Some of the folks I had lost touch with years before; some I had never been that close to, anyway. Most of them I had re-established contact with via Facebook (yes, I am one of the old farts that drove out the kids). Some I had lost touch with in spite of living in the same city. Most of us wondered why we didn’t do this more often, why it takes some tragedy to get us to come together.

The sad thing is, we always say that. Every time. Then we go off, get involved in our personal morasses, and never really consider it until somebody dies again.

Bob, the second guy from LA, had to leave early for a wedding. Luckily, he, Scott and I had lunch Friday and did our catching up then. Art, sadly had to leave not long after, to pick up his brother at the airport, before I got to play catch-up with him. That left the rest of us, a number that dwindled through the evening, as those that had driven from distant lands had to once more hit the road.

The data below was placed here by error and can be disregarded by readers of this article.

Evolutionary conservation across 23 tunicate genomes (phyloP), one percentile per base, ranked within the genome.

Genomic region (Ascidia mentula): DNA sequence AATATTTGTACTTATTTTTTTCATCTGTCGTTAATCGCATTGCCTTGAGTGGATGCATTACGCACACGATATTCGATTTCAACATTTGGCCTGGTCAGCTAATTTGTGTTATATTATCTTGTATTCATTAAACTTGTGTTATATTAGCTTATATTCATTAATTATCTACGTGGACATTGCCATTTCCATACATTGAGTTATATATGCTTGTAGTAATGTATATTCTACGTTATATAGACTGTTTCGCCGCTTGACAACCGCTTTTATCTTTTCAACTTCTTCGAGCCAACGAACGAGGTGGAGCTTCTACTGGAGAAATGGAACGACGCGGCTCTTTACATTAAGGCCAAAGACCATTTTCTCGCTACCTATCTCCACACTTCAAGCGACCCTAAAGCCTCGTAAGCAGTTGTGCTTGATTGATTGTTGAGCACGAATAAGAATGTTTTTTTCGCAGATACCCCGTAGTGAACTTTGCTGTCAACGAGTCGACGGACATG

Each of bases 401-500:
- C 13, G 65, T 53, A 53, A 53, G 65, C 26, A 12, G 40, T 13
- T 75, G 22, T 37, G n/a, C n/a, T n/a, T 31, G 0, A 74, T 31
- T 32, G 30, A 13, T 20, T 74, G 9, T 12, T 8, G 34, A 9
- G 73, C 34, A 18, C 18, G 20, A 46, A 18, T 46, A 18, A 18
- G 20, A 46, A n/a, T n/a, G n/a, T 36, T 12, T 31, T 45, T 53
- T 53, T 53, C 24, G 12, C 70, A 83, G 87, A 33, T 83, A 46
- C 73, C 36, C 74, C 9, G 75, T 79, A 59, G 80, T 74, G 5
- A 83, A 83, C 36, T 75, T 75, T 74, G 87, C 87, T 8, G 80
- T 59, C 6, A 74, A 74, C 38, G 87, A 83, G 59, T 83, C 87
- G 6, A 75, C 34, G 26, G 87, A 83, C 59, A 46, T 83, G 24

Steve, a friend for even longer than Art, and I had a quiet moment to engage in one of the conversations we had so often, about metaphysics and history, that was cut short too soon; I was reminded of my years-long crush on Diane; and I was reminded that Porter, the guy who drove all the way from Nacogdoches, is one of the few people that make me laugh loud and long and unashamedly.